by Rev. Nixon Negparanon, Pastor
There is a story about a despondent man who came to his mother and said, “Mom, I’ve stopped going to church, for two reasons. First, I don’t like the people and second, the people don’t like me.” And the mother looked at him and said, “My son, you should go back to church for two reasons. First, you are already fifty-nine years old and second, you are the pastor!”
But, brothers and sisters, as we reflect on the readings for the Third Sunday in Ordinary Time, we are invited to ponder the profound concept of Divine Calling. In the gospel, we witnessed the pivotal moment when Jesus called Simon, Andrew, James, and John to become fishers of men. This summons, with its immediacy and simplicity, carries timeless significance for each of us. The gospel narrative unfolds with a sense of urgency, mirroring the immediacy of Jesus’ call.
In our own lives, we may hear the echoes of that same call, urging us to respond promptly and wholeheartedly to the divine invitation. Jesus calls us to a life of discipleship, to follow Him with courage and conviction. Simon, Andrew, James, and John provide us with inspiring models of immediate obedience. Without hesitation they leave their nets and professions in order to follow Jesus. Their response challenges us to examine our own readiness to abandon whatever may be holding us back from fully embracing our calling.
The metaphor of fishers of men calls us to engage actively in the mission of spreading God’s love and compassion. We are called not merely to catch fish, but to cultivate relationships, to cast the net of love and inclusion. This mission beckons us to be present in our communities, reaching out to those who may be lost or in need of hope and help.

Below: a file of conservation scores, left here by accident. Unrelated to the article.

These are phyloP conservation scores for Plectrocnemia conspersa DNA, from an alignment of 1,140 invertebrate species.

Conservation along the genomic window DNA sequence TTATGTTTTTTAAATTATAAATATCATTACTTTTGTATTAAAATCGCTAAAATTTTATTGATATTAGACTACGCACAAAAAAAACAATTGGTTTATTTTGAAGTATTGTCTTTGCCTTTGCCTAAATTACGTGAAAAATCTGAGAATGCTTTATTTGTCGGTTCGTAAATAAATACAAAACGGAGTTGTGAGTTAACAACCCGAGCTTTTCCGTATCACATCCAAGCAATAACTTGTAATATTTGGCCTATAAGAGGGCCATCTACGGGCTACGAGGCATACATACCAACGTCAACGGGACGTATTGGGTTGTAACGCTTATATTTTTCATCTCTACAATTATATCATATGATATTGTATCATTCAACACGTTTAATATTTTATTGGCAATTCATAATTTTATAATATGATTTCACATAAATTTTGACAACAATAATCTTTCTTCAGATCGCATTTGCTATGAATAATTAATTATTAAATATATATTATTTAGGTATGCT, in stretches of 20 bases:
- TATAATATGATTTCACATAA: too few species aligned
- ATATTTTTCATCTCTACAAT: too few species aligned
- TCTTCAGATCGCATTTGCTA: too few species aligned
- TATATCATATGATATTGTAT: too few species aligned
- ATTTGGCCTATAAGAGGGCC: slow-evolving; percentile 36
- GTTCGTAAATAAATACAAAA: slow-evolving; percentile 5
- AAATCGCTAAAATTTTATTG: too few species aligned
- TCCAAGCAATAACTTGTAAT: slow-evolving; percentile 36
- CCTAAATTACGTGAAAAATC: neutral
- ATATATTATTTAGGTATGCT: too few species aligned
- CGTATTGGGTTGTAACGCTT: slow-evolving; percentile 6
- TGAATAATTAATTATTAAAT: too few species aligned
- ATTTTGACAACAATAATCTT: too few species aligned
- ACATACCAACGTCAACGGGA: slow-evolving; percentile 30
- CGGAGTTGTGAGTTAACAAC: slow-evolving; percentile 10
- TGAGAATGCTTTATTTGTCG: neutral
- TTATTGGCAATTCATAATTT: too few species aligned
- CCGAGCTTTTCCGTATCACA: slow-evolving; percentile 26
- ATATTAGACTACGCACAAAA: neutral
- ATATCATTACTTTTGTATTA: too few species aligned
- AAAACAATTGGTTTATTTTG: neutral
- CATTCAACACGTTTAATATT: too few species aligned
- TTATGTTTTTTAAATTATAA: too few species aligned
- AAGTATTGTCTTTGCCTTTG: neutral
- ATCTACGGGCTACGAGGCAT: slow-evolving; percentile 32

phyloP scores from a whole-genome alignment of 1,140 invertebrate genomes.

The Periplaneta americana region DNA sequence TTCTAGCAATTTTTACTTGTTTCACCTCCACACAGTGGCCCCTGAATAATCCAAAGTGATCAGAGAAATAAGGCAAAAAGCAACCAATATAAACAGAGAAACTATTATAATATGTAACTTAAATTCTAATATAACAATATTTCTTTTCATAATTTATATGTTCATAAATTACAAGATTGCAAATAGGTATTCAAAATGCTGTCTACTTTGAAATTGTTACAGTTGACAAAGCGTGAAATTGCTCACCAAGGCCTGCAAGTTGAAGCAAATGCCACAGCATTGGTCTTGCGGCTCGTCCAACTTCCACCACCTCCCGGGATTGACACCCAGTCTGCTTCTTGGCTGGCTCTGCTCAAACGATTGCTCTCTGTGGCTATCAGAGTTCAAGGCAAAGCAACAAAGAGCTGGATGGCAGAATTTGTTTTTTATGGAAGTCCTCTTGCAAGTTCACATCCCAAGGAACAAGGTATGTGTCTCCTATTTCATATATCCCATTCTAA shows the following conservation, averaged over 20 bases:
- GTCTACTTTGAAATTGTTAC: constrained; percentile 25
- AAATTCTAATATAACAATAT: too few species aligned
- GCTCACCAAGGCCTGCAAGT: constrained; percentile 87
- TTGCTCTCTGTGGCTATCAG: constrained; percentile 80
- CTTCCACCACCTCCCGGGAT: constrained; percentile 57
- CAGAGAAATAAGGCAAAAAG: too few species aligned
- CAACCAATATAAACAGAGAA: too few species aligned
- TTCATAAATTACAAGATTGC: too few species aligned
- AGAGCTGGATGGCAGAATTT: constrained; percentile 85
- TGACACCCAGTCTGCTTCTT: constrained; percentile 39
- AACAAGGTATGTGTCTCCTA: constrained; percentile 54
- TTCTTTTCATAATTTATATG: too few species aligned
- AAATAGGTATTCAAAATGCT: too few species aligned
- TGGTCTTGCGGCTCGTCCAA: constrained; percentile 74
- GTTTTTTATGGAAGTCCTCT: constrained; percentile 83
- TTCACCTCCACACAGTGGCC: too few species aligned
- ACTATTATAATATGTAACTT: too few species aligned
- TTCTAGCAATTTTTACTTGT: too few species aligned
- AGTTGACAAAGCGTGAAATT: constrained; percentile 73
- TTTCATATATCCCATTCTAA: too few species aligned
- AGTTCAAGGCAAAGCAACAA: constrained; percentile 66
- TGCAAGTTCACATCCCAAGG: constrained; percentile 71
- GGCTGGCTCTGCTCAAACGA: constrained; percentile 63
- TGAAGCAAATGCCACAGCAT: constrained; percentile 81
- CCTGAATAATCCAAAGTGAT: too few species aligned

A story was told about a pious Christian lady who had to do a lot of traveling for her business, so she did a lot of flying. But flying made her nervous, so she always took her Bible along with her to read, and it helped her to relax. One day she was sitting next to a man who didn’t believe in God. When he saw her pull out her Bible, he gave a little chuckle and went back to what he was doing. After a while, he turned to her and asked, “Do you really believe all the stuff in there?” The lady replied, “Of course I do. It’s the Bible – the Word of God.” The man said, “Well, what about that guy that was swallowed by that whale?” She replied, “Oh. Jonah. Yes, I believe that. The Bible says that Jonah was swallowed by a whale, and I believe it, and if it had said that Jonah had swallowed the whale, I would believe that too.” The man laughed and asked, “Well, how do you suppose he survived all that time inside the whale?” The lady answered, “Well, I don’t really know, but I guess when I get to heaven, I will ask him.” “What if he is not in heaven?” the man asked sarcastically. “Then you can ask him when you reach hell,” the lady replied.
Brothers and sisters, in the first reading, we encountered Jonah’s mission to Ninevah. Here, too, we witnessed the transformative power of responding to God’s call. The people of Ninevah heed Jonah’s warning and repent. This reminds us that our response to God’s call can have a profound impact, not only on our lives, but on the lives of those around us.